Webpack Plugins System
Tapable Plugin System
All of Webpack is made of plugins! And to really understand this it helps to understand what the architecture is and what you can plug into. But what is Tapable? It was originally a ~200 line plugin library, but it was rewritten for Webpack 4. Tapable is the entire backbone of Webpack. Tapable is Webpack’s plugin system. It is how plugins are written and registered, it’s how Webpack adds any functionality that you could ever think of.
A Tapable instance is a class / object that extends Tapable AKA something you can plug into! You can extend, modify, or change behavior.
Compiler & Compilation
There are 7(ish) Tapable instances AKA classes that you can tap into in Webpack. You can find the files for these in the Webpack
node_modules folder, each instance will have a file that matches it’s name; i.e. compiler instance
The first one is the
compiler is like central dispatch for Webpack. The hooks for
compiler are very top-level, they control when Webpack starts, when Webpack is finished bundling, when Webpack is about to emit assets, before Webpack compiles, when Webpack is in watch mode, etc. To access any other [Tapable] instance, you have to go through the
The second [Tapable] instance is
compilation AKA the dependency graph. The
compilation instance is probably the most complicated instance in Webpack, being the heart of everything that happens in Webpack. The
compilation instance is where Webpack builds, seals, and renders the dependency graph.
Resolver & Module Factories
resolver instance is used to resolve partial paths and make sure they exist, then give you the full path. An example of this is when you are using a
require statement. The
resolver instance will look at the
require statement, find the file and return the ‘full’ request object with its path, context, request, and results defined. This information is then used to provide other parts of Webpack that need this information. The
resolver instance is in the
node_modules folder under
enhanced-resolver because Webpack. Actually, Webpack chose to bundle the
enhanced-resolver as a separate package so you could use it even if you aren’t (God forbid) using Webpack.
module factories instance creates module instances in Webpack. The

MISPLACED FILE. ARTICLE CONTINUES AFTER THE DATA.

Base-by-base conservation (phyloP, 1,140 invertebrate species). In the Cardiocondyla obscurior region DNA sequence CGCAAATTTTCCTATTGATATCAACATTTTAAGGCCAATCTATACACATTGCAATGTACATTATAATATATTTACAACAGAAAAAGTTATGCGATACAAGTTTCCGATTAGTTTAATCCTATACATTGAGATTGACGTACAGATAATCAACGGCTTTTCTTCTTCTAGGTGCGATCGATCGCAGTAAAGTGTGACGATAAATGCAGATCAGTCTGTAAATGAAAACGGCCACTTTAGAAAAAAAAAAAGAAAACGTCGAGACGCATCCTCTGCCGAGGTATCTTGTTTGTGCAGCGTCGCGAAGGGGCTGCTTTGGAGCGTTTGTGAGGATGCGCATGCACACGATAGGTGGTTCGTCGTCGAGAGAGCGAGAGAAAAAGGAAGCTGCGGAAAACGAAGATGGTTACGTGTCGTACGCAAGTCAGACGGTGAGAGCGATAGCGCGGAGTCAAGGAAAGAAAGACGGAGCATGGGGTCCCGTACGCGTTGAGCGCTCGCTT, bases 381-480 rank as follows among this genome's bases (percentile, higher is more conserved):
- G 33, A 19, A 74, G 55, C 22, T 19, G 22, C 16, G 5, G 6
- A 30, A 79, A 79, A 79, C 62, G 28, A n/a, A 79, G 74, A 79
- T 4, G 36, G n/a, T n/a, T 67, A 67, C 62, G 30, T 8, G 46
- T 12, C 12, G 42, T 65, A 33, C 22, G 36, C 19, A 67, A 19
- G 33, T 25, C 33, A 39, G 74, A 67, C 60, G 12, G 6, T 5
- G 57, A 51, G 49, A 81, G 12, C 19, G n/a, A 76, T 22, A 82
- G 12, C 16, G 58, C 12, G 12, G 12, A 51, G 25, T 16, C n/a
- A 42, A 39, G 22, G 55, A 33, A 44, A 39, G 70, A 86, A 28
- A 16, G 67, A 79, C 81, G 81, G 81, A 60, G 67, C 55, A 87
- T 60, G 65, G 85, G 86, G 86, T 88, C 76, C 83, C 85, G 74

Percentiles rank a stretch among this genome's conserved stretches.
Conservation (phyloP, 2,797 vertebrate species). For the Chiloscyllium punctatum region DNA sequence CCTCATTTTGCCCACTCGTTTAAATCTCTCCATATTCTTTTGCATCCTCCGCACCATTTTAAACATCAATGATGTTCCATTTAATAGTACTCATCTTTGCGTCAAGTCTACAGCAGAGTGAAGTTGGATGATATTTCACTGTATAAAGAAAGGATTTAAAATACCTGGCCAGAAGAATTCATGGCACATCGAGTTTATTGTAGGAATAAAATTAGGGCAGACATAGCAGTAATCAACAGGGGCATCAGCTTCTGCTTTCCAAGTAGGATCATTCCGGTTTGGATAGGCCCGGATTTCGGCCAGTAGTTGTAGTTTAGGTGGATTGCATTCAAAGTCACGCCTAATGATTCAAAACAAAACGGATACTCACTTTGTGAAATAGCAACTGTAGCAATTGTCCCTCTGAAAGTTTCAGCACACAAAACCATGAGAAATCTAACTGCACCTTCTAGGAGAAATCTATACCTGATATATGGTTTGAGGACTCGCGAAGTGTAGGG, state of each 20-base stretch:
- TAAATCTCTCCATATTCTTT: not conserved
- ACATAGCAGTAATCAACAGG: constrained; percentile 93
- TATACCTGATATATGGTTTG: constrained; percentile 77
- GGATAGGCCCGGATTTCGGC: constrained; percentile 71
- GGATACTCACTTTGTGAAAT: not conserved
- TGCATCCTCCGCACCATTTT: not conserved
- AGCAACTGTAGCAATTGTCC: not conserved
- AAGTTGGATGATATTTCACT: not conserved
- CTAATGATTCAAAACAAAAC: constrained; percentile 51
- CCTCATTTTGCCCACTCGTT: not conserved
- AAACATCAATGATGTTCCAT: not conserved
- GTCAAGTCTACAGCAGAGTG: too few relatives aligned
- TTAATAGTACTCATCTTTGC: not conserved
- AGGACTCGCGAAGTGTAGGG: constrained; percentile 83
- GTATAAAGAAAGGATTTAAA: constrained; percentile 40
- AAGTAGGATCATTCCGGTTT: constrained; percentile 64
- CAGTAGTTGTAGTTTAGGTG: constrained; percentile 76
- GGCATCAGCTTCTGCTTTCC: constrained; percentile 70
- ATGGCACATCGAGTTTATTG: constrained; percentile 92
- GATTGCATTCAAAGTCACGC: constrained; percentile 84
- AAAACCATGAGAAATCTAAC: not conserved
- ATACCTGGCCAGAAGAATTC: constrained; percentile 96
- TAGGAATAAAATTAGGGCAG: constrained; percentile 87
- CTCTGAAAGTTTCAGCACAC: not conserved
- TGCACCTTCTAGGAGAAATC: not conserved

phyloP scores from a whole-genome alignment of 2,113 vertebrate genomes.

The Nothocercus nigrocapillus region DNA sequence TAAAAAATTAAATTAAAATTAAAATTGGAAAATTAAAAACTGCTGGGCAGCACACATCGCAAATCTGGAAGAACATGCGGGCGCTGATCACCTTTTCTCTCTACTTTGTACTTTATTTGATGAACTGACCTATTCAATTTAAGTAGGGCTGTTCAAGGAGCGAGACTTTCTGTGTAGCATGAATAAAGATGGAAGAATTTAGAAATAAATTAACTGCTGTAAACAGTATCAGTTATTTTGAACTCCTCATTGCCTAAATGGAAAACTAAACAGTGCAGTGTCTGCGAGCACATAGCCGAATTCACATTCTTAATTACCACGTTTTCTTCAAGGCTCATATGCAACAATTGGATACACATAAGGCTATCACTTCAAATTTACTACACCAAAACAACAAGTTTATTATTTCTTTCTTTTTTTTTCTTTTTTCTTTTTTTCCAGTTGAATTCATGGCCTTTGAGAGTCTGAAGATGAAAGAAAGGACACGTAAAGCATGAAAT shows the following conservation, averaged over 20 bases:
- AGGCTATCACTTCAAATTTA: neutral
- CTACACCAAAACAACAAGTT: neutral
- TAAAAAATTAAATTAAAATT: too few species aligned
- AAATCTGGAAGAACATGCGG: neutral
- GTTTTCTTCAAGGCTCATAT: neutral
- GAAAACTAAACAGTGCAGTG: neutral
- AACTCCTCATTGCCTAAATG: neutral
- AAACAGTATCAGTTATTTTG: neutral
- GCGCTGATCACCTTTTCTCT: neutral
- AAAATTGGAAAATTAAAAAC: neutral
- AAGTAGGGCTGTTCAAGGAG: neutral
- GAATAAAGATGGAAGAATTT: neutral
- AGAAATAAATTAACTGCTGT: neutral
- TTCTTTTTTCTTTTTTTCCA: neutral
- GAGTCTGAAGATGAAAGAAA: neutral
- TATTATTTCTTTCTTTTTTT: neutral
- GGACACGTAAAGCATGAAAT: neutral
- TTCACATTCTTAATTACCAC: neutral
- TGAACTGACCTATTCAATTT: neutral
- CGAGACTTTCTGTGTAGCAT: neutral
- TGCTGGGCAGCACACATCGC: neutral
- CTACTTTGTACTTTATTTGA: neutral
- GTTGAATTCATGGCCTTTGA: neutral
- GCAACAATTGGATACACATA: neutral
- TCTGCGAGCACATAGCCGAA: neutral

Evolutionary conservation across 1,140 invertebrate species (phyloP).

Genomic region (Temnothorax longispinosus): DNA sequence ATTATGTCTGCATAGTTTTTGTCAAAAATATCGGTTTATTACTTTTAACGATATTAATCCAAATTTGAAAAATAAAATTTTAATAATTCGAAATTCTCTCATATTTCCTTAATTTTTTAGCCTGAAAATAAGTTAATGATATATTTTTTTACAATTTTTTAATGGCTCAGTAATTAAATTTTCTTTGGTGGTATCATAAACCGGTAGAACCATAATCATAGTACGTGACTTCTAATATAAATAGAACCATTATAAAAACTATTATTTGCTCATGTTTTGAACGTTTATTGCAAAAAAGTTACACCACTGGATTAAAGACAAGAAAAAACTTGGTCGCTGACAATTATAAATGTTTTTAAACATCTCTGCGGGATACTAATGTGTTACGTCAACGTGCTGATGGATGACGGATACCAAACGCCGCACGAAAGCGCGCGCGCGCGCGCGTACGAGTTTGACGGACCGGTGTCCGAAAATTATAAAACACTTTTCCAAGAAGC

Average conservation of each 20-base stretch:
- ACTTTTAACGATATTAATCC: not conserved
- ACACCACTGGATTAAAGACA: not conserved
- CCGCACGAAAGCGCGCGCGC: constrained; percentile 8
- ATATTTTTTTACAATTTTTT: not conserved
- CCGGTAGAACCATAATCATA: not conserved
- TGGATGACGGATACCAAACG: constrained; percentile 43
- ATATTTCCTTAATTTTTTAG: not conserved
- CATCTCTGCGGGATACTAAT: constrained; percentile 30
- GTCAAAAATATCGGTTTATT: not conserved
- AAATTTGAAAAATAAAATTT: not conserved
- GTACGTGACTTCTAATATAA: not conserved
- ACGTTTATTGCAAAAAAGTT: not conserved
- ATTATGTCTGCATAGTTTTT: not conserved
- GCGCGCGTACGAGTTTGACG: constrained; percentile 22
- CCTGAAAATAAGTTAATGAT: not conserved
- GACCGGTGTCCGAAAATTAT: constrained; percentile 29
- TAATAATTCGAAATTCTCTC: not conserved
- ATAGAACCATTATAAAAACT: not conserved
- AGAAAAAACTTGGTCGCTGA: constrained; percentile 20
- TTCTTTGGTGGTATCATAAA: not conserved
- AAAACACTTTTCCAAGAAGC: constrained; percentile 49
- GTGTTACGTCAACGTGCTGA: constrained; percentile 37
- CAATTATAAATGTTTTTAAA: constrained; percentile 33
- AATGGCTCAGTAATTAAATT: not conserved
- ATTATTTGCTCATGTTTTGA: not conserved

module factories (there are 2) take successfully resolved requests (all the information that the resolver provides) and collects the source code for that file, creating a module object.
Parser & Templates
parser instance takes strings of source code and turns them into Abstract Syntax Trees. Webpack uses Acorn as their syntax parser by default go to astexlporer.net to see an AST. Webpack uses the output from the
parser instance to understand exactly what code looks like and how it works. The
parser takes a module object, turns it into an AST to parse, finds all
import statements and creates dependencies. The dependency objects are then attached to the module object.
The last Tapable instance is
template. Templates take care of data binding for your module objects. Templates create the code you see in your bundles. In Webpack, a
chunk is something that contains modules in an array, which allows Webpack to keep track of it. Each type of abstraction, a chunk, a module, a dependency, they all have templates. They are literally called; chunk template, module template, dependency template. This is for the runtime code. The main template generates the runtime, the chunk template generates the array brackets for each module, and the module template creates the IFFEs for each module around the function. The dependency template transforms the dependences into a
__webpack_require__ or dynamic import into a
__webpack_require__.e, or whatever the appropriate transformation is for them.
Here’s the same process, but outlined a little differently:
How a Module gets to the browser with Webpack
Module: “Hi! I’m a module!! I can’t wait to work in the browser!
Compilation: “Whoa there!! Cool your jets, we need to get you into shape before you are ready for the ‘Big Stage’!!”
Compilation: “First, I’ll need you to jump in this container called a
chunk, I’ll be throwing a lot of
plugins at you and I don’t want to lose track of you.”
Compilation: “Almost there, but we have a problem! Those require and import statements have to go!! The
parser gave me special instructions for ‘rendering’ those dependencies you have!! Dependency Templates & Dependency Factory”
Module: “I’m finally rendered!! Here I come browserland, I’m so ready!”